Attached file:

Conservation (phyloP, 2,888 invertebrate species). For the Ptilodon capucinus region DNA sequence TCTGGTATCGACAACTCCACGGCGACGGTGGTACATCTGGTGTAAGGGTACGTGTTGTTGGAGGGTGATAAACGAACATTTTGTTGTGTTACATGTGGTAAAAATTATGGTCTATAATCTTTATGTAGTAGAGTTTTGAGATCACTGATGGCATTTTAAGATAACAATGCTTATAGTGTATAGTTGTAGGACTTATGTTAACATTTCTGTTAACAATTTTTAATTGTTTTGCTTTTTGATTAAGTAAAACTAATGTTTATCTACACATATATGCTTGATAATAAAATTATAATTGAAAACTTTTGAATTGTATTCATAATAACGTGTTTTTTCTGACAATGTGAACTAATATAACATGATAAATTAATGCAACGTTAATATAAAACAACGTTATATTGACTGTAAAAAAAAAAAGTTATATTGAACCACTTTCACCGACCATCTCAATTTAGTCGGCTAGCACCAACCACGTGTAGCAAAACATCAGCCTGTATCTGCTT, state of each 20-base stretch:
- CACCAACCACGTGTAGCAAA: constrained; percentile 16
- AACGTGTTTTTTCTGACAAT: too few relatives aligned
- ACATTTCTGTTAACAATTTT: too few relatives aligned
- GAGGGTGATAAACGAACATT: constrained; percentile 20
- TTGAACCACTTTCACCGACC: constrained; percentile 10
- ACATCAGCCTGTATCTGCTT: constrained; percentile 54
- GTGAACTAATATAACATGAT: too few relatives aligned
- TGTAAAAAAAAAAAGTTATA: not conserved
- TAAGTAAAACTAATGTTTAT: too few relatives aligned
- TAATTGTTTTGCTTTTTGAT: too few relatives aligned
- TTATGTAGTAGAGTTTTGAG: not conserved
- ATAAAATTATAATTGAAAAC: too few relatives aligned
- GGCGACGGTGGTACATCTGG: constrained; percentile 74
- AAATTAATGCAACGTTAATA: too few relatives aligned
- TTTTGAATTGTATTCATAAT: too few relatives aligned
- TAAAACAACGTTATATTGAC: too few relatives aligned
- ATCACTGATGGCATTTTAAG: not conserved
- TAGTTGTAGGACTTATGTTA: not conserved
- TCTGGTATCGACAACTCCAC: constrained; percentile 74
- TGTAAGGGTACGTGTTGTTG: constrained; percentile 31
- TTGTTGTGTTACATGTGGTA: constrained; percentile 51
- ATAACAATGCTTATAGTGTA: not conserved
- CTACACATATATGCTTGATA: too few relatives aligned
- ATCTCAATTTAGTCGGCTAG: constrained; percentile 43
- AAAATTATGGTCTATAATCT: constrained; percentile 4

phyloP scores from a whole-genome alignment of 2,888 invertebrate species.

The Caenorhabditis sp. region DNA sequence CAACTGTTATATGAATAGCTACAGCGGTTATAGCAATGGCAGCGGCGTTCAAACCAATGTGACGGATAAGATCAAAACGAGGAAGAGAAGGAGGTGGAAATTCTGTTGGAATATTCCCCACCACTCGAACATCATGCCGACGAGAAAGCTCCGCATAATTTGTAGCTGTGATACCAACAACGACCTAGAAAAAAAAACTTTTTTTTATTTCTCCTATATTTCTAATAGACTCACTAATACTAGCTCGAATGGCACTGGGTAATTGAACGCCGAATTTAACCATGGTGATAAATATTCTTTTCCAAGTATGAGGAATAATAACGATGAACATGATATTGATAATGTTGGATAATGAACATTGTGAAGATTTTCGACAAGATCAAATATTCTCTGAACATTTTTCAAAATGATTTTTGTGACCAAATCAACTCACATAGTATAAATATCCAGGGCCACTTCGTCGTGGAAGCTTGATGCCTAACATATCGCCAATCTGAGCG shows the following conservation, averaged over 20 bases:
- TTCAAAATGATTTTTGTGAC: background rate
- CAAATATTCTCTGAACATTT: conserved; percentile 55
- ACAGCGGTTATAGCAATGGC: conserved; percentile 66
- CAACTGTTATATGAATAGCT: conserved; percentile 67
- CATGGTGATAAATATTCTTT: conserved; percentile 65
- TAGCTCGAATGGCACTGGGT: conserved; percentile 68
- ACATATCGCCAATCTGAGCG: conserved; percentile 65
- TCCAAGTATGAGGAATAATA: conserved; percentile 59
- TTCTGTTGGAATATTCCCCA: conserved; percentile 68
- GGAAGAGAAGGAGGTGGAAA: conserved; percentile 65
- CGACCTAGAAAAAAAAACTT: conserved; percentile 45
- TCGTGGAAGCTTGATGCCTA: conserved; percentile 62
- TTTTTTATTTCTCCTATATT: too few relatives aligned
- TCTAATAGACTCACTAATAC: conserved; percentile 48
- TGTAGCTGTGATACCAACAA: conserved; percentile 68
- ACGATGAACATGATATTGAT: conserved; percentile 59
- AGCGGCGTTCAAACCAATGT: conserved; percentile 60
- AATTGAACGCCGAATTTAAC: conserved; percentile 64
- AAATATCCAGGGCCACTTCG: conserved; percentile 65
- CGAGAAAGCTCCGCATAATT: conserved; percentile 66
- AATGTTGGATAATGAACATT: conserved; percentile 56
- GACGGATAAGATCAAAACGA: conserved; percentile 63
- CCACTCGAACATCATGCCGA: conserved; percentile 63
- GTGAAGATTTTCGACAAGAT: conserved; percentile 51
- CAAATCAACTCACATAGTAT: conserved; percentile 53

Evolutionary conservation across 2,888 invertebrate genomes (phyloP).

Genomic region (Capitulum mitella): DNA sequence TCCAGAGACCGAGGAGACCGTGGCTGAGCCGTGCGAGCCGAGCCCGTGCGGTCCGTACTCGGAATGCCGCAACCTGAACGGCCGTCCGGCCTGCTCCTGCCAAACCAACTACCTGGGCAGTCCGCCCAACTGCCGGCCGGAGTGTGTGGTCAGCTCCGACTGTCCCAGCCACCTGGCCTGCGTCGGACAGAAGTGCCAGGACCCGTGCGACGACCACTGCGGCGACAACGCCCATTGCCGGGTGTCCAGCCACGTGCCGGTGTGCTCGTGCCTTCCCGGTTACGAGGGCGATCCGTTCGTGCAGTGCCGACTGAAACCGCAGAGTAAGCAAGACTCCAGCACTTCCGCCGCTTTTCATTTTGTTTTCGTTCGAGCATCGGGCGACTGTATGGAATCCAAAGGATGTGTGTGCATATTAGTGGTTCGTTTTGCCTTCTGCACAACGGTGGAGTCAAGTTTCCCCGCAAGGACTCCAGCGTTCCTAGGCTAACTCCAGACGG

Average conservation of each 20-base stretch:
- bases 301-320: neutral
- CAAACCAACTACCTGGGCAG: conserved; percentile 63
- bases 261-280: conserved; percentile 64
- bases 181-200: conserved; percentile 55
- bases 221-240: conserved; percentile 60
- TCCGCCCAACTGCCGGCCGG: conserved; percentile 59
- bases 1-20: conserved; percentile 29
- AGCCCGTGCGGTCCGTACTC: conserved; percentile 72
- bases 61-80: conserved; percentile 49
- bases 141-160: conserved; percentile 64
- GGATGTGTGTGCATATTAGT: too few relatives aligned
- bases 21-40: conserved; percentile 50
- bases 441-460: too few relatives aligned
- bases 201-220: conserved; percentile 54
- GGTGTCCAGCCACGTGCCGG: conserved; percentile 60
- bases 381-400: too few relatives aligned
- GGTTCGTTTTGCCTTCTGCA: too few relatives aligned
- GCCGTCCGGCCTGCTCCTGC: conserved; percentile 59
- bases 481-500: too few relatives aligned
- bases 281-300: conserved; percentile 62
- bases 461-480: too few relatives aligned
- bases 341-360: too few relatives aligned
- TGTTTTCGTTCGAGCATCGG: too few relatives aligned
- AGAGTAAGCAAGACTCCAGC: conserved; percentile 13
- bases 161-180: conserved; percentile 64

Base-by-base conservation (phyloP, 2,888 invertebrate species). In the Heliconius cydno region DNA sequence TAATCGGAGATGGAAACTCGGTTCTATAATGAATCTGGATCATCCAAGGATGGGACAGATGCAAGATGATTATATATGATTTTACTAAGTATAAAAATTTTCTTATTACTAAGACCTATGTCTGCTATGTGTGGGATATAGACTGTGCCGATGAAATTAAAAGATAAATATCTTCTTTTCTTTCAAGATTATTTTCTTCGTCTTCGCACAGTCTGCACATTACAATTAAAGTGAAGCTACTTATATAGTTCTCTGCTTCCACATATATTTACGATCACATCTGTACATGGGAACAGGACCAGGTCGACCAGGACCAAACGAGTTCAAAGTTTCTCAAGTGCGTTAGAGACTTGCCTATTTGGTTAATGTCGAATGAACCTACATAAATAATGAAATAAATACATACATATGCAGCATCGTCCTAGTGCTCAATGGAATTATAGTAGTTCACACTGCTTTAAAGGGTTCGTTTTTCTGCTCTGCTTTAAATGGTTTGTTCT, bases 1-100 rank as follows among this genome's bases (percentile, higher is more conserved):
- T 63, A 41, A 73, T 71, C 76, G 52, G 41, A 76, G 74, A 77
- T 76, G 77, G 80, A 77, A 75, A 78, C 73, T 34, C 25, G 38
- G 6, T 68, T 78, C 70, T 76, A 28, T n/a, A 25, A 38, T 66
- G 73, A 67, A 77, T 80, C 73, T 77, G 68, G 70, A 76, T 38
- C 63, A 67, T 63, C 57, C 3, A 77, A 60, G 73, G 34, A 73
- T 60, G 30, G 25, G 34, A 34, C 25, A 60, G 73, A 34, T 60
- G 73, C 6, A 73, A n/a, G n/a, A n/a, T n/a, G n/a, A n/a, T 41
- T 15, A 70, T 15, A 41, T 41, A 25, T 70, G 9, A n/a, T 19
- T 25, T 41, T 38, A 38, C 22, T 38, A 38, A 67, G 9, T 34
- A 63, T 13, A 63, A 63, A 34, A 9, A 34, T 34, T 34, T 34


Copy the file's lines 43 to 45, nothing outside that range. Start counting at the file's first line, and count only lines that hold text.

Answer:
- TGTAGCTGTGATACCAACAA: conserved; percentile 68
- ACGATGAACATGATATTGAT: conserved; percentile 59
- AGCGGCGTTCAAACCAATGT: conserved; percentile 60